A father losing his mind

Every night, when I was in my early forties I went to my parents’ house to argue with my infantilized father until he would give up the fight and move from the recliner (from which he wasn’t even watching TV any more, just lost in a Bartlebyian dead-screen reverie) to the hospital bed installed in our old family room, an incongruous presence in a room that hadn’t changed much since the early Seventies.

The hospice nurses insisted he sleep in the bed because recliner life was giving him terrible sores, sores like geological features, chasms, fluvial landforms. It was never an easy negotiation. That bed meant something to him. I wonder what?

He would sometimes point to it and say, at great physical and cognitive expense, “I don’t want to go there.”

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By this time, he was no longer listening to Bach, even. He had lost all the codices.

We had some good times in those months, some moments of levity and sudden clarity and connection, after days or weeks of silence. One time, out of a literal nowhere that none of us understands just yet, he said, “John, you don’t know what it’s like to have had a half-way decent mind and then lose it.” Then another week of silence.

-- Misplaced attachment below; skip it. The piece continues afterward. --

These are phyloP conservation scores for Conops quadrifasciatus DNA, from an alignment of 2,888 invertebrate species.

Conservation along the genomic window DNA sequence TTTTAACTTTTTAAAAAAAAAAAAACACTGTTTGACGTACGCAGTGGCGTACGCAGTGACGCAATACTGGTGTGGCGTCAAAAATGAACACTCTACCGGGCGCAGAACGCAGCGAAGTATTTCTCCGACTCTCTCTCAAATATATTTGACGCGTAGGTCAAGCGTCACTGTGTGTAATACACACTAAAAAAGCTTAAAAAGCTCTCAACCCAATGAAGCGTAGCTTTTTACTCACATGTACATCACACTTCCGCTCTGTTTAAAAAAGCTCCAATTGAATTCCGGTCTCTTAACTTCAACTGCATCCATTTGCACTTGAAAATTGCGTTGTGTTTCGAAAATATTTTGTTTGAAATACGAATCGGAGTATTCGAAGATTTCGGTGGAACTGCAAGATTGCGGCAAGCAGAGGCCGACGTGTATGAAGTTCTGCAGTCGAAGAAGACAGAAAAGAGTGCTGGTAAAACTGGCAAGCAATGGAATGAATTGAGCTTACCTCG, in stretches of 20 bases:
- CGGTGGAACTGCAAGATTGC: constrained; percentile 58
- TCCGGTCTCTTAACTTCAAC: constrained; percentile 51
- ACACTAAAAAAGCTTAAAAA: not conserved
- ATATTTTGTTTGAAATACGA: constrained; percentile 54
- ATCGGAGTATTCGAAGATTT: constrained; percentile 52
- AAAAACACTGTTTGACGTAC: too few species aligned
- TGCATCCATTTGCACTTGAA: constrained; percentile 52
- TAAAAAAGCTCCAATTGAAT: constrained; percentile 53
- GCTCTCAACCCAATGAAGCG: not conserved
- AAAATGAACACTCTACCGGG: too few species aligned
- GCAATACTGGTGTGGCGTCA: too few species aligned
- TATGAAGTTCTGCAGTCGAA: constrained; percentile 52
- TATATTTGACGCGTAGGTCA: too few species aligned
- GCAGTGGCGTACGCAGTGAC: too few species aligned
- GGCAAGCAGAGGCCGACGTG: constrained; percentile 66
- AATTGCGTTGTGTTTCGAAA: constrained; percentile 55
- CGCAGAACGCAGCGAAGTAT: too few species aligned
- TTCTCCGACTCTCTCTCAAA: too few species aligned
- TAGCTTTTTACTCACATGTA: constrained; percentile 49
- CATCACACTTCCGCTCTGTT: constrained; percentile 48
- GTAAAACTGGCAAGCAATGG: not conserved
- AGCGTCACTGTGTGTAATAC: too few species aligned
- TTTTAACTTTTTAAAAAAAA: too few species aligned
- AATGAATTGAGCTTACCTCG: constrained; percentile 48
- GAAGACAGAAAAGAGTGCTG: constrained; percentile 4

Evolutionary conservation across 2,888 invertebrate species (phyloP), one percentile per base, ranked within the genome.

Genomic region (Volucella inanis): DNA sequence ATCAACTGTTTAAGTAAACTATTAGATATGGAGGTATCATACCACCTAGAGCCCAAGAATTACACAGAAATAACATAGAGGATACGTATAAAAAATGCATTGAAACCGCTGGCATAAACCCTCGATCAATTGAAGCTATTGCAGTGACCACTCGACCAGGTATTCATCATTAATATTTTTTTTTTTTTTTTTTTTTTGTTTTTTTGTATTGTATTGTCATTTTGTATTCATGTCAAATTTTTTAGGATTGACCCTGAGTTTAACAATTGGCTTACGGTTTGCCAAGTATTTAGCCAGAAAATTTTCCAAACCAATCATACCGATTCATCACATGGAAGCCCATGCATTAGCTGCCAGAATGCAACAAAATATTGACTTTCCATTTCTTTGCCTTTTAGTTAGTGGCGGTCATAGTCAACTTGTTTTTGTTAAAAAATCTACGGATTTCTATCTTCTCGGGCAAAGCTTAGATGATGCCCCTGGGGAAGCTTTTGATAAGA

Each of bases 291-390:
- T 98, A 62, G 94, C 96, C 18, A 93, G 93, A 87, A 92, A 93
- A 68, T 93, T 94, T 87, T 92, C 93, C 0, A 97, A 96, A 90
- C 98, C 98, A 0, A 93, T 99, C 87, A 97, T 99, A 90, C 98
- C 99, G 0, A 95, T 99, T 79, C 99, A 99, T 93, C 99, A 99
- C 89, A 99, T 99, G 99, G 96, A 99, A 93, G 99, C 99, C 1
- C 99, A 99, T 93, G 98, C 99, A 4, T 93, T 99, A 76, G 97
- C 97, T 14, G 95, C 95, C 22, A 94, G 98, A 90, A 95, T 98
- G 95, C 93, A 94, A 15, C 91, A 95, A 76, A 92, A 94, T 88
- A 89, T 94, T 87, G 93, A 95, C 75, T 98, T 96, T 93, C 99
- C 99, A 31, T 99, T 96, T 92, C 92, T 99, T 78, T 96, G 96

Another time, after an even longer interval of apparent stasis, he said, “John, I want you to go to the hardware package store and get a new silver turner for the TV.”

I said, “Okay, I will.”

What do you say to an instruction like that?

I had figured out several years earlier, after a spate of irresponsible and entirely uncharacteristic computer purchases, that technology had become a metaphor for my father’s own broken equipment. That recliner was the last instrument he knew how to operate.

 

Read more installments of Village Voices by John Burdick.